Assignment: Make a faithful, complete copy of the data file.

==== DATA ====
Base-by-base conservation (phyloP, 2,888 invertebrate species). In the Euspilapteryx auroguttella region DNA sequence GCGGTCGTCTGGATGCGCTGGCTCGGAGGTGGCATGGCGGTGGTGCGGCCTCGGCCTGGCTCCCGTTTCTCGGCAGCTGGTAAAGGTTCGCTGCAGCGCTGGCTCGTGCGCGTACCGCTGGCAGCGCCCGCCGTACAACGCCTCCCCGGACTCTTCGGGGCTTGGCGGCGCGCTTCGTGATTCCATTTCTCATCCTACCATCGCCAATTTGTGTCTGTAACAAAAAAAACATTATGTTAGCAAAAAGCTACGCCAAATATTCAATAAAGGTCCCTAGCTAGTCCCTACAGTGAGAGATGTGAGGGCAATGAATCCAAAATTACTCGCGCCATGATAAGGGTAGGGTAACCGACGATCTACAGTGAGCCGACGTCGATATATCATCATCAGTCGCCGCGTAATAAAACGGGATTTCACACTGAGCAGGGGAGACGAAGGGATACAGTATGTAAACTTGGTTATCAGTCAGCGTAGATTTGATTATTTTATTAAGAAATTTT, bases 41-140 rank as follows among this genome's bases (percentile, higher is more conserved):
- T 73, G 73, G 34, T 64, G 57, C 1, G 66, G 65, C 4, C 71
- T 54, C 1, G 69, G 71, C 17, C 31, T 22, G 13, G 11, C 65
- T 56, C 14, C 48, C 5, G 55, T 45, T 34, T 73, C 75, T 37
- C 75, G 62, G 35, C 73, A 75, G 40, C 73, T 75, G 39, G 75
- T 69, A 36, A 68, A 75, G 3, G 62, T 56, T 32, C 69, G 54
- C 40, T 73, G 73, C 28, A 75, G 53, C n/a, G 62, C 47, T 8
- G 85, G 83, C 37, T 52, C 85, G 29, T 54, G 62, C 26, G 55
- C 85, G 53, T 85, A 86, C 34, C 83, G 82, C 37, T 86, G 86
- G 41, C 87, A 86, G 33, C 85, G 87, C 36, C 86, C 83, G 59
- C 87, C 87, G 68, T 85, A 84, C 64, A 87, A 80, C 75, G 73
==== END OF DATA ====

Base-by-base conservation (phyloP, 2,888 invertebrate species). In the Euspilapteryx auroguttella region DNA sequence GCGGTCGTCTGGATGCGCTGGCTCGGAGGTGGCATGGCGGTGGTGCGGCCTCGGCCTGGCTCCCGTTTCTCGGCAGCTGGTAAAGGTTCGCTGCAGCGCTGGCTCGTGCGCGTACCGCTGGCAGCGCCCGCCGTACAACGCCTCCCCGGACTCTTCGGGGCTTGGCGGCGCGCTTCGTGATTCCATTTCTCATCCTACCATCGCCAATTTGTGTCTGTAACAAAAAAAACATTATGTTAGCAAAAAGCTACGCCAAATATTCAATAAAGGTCCCTAGCTAGTCCCTACAGTGAGAGATGTGAGGGCAATGAATCCAAAATTACTCGCGCCATGATAAGGGTAGGGTAACCGACGATCTACAGTGAGCCGACGTCGATATATCATCATCAGTCGCCGCGTAATAAAACGGGATTTCACACTGAGCAGGGGAGACGAAGGGATACAGTATGTAAACTTGGTTATCAGTCAGCGTAGATTTGATTATTTTATTAAGAAATTTT, bases 41-140 rank as follows among this genome's bases (percentile, higher is more conserved):
- T 73, G 73, G 34, T 64, G 57, C 1, G 66, G 65, C 4, C 71
- T 54, C 1, G 69, G 71, C 17, C 31, T 22, G 13, G 11, C 65
- T 56, C 14, C 48, C 5, G 55, T 45, T 34, T 73, C 75, T 37
- C 75, G 62, G 35, C 73, A 75, G 40, C 73, T 75, G 39, G 75
- T 69, A 36, A 68, A 75, G 3, G 62, T 56, T 32, C 69, G 54
- C 40, T 73, G 73, C 28, A 75, G 53, C n/a, G 62, C 47, T 8
- G 85, G 83, C 37, T 52, C 85, G 29, T 54, G 62, C 26, G 55
- C 85, G 53, T 85, A 86, C 34, C 83, G 82, C 37, T 86, G 86
- G 41, C 87, A 86, G 33, C 85, G 87, C 36, C 86, C 83, G 59
- C 87, C 87, G 68, T 85, A 84, C 64, A 87, A 80, C 75, G 73